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Property II
South Texas College of Law Houston
Festa, Matthew J.




Ch. 7 – The Land Transaction

Intro to Buying and Selling Real Estate

Review: property rights include:

– Possess

– Use

– Exclude

– Alienate


Brokers = fiduciary of the seller

– Broker has legal obligation to make full, fair, and prompt disclosure to client of all facts which may be material

o Fiduciary – someone who is under an obligation to put the other party’s interests before their own; statutes implemented imposing a fiduciary duty on brokers

– Breach of duty:

o Broker liable for any consequential loss

o Precludes recovery of commissions

– Licari v. Blackwelder – broker’s subagent violated fiduciary duty to seller by not disclosing higher offer; fiduciaries have a duty of fidelity and good faith with respect to the principal, and this also applies to subagents of the broker

Types of brokers

– Listing broker – lists property on MLS; duty to seller

o Has duty to inform seller how much buyer is willing to pay

– Selling broker – takes buyer to look at property, meet seller, etc.; duty to seller

MLS – multiple listing service

Real Estate Contracts

Real estate contracts are executory

– As opposed to other Ks where the contract becomes binding at the time of signing

– After K is signed there is a due diligence period

– Title transferred at closing


– Look, negotiate

– Sign K

– Executory period (when inspections, etc. occur)

– Delivery of deed

Multiboard Residential Real Estate Contract includes:

– Purchase price

– Legal description of property

o Lot #, block #, acreage, legal name of plot

– Good title by seller

– Warranties of title

– Date of transfer of possession

– Prorations of expenses

– Assignment of risk

– Itemization of furnishings, fixtures, and personal property included in K

– Escrow agreement

o Escrow = neutral third party

– What happens if K falls through

– Signatures

Statute of Frauds; Texas Statute of Frauds

Statute of Frauds

– Generally requires real property transactions to be reduced to writing; must include:

o Signature of the party to be bound

o Description of real estate

o Price

Violating Statute of Frauds

– If Statute of Frauds violated, injured party can sue for specific performance in equity through part performance doctrine; requires:

o Satisfactory evidence of the K, and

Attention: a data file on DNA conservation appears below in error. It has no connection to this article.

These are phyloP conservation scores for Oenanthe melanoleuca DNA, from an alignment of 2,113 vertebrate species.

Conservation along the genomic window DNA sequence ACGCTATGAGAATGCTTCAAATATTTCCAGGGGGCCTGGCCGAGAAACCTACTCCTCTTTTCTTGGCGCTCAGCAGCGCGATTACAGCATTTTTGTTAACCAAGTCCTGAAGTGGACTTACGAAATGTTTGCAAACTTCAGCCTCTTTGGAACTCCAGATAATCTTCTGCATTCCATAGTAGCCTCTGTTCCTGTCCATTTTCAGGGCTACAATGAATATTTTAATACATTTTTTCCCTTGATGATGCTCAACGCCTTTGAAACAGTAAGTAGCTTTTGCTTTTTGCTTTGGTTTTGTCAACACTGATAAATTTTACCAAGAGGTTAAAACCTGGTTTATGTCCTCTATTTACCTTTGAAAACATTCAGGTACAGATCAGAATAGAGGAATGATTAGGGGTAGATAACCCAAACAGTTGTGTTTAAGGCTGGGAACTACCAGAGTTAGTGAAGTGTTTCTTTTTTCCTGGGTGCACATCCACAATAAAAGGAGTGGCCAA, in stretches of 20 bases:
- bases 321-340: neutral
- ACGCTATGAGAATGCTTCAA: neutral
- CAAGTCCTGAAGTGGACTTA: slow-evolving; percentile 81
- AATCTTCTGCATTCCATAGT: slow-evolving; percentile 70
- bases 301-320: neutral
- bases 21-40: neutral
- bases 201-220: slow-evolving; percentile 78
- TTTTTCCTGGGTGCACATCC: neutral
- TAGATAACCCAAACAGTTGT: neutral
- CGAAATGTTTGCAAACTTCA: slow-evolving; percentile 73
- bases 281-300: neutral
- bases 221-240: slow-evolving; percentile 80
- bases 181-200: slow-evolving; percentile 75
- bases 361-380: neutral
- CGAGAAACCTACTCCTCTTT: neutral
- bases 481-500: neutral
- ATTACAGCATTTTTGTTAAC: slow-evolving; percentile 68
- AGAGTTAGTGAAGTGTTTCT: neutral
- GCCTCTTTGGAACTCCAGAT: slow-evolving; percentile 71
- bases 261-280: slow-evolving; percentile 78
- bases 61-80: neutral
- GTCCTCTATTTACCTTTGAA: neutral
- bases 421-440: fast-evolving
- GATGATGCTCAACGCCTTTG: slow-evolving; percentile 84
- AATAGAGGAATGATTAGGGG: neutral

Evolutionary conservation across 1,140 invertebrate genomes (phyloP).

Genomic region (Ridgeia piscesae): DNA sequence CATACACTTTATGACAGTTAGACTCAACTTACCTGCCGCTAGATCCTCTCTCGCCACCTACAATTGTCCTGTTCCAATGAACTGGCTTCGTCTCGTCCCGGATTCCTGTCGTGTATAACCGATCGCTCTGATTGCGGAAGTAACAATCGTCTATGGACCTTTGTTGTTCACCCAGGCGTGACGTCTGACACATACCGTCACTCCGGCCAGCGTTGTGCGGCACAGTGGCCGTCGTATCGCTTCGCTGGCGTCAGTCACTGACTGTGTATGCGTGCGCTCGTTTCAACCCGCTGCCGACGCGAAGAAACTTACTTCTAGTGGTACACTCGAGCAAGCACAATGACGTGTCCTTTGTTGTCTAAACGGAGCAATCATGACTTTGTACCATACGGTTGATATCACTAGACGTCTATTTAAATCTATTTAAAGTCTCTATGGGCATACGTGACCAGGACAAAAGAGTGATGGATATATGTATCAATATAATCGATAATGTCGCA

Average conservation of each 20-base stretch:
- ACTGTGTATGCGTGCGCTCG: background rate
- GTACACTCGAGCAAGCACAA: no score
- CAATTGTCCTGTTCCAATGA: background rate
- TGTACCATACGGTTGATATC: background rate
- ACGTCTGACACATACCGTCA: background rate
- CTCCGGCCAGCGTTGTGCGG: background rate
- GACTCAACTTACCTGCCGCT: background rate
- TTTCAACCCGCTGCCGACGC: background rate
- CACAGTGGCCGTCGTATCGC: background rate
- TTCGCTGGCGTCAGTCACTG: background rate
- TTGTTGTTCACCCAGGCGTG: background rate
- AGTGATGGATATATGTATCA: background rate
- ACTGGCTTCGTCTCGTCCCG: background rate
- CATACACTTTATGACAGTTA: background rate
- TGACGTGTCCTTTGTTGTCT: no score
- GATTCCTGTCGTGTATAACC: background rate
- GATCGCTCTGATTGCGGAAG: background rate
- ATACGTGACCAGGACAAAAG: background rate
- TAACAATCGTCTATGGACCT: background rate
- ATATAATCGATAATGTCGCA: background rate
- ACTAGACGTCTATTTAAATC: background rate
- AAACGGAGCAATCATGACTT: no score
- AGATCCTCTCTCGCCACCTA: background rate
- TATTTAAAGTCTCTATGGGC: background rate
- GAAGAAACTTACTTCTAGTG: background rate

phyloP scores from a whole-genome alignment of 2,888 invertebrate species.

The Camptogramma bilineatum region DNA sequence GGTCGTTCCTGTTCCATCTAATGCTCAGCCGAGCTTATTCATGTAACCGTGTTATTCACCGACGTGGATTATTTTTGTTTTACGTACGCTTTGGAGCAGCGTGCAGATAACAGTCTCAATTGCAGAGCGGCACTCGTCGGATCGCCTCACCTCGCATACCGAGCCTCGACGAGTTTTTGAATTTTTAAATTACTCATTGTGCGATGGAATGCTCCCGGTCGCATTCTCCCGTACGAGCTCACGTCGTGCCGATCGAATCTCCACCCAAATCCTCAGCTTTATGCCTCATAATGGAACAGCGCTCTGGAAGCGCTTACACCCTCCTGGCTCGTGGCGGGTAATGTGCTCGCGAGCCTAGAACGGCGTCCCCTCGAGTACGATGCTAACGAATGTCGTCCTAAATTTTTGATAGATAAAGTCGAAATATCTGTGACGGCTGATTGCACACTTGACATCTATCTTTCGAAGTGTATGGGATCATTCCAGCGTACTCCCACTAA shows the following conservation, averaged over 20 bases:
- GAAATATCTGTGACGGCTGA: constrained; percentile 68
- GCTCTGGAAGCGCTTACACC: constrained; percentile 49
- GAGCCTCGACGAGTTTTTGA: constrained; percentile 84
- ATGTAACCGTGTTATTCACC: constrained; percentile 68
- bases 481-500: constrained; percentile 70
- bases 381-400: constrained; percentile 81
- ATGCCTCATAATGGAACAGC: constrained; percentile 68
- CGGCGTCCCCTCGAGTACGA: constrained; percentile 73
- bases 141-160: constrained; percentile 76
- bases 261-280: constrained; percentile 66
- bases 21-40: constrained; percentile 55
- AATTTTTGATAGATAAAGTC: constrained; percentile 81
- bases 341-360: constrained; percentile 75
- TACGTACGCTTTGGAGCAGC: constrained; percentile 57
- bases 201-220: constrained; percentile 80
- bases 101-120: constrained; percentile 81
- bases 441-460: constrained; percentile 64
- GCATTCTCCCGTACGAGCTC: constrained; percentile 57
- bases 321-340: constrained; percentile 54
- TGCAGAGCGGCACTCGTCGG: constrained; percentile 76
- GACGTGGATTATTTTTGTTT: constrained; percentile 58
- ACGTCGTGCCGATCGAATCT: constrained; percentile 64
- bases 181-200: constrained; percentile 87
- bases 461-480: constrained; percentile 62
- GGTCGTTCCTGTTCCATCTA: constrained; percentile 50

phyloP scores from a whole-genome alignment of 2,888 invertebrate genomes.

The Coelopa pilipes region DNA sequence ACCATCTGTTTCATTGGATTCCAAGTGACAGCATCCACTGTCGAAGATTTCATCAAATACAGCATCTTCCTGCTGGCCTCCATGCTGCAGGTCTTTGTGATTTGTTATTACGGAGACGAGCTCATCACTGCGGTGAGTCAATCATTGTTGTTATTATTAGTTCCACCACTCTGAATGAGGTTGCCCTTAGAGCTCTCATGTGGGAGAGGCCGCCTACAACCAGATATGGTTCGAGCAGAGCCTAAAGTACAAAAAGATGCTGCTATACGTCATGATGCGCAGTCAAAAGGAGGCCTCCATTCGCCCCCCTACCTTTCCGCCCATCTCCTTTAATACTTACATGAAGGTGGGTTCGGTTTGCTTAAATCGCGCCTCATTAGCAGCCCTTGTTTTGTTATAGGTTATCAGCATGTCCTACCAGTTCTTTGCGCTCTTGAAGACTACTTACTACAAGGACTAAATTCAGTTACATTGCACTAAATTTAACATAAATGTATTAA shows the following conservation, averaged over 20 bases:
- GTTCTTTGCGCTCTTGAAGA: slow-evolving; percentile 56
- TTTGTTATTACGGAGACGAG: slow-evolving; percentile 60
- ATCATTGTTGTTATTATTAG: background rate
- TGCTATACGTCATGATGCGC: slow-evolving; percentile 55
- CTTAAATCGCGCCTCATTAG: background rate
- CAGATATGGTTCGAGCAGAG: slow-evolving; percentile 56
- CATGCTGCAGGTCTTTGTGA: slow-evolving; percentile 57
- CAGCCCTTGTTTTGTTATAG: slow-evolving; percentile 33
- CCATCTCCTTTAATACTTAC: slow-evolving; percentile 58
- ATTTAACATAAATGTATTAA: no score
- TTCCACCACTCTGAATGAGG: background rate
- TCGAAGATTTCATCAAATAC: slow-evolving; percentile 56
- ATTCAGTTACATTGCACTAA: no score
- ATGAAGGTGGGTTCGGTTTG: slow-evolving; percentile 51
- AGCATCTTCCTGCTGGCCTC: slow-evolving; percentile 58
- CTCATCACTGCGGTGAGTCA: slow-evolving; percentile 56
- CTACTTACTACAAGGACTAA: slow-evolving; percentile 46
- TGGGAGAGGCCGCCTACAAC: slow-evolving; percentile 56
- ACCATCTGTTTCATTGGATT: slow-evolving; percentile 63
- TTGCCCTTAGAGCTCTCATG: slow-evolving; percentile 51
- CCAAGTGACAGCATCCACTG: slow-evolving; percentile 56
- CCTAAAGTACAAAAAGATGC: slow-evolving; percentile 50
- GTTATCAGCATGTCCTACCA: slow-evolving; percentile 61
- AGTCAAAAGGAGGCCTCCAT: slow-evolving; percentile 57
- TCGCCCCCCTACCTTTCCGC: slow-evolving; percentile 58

§ “Performance ‘unequivocally referable’” to K

o Detrimental reliance

§ Serves as evidence of K and reason for equity

– Hickey v. Green – buyer and seller had oral agreement to purchase property; buyer sent seller deposit check which was signed by buyer, described the property, and indicated the price (satisfying statute of frauds and barring buyer from backing out); seller backed out; buyer sued for specific performance, which was granted and affirmed on appeal

s – modern trend

– State statutes place duty on seller to disclose defects:

o Known to seller

o But not readily observable to buyer

o Defect must be material

§ Objective – whether a reasonable person would attach importance to it in deciding to buy; or

§ Subjective – whether defect has subjective impact on value of property

It’s not one test or the other, it’s whether it was objectively reasonable for the seller to disclose the information

– Nondisclosure = fraud (Johnson v. Davis)

What “material” defects must be disclosed?

– Structural problems = material

– Environmental/HAZMAT problems

o On the property = probably material

o In the area = maybe material

– Sex offenders or criminals in the area

o Subjectively can be material

o Courts, as a public policy measure, would be reluctant to enforce a duty to disclose these kinds of defects (most of this information is public knowledge)

– Leaky roof = material (because it’s something a reasonable person would consider important)

– Allergy to animal hair = possibly material (if buyer had multiple conversations with seller about this allergy, it would be reasonable for the seller to have disclosed that they had animals in the house)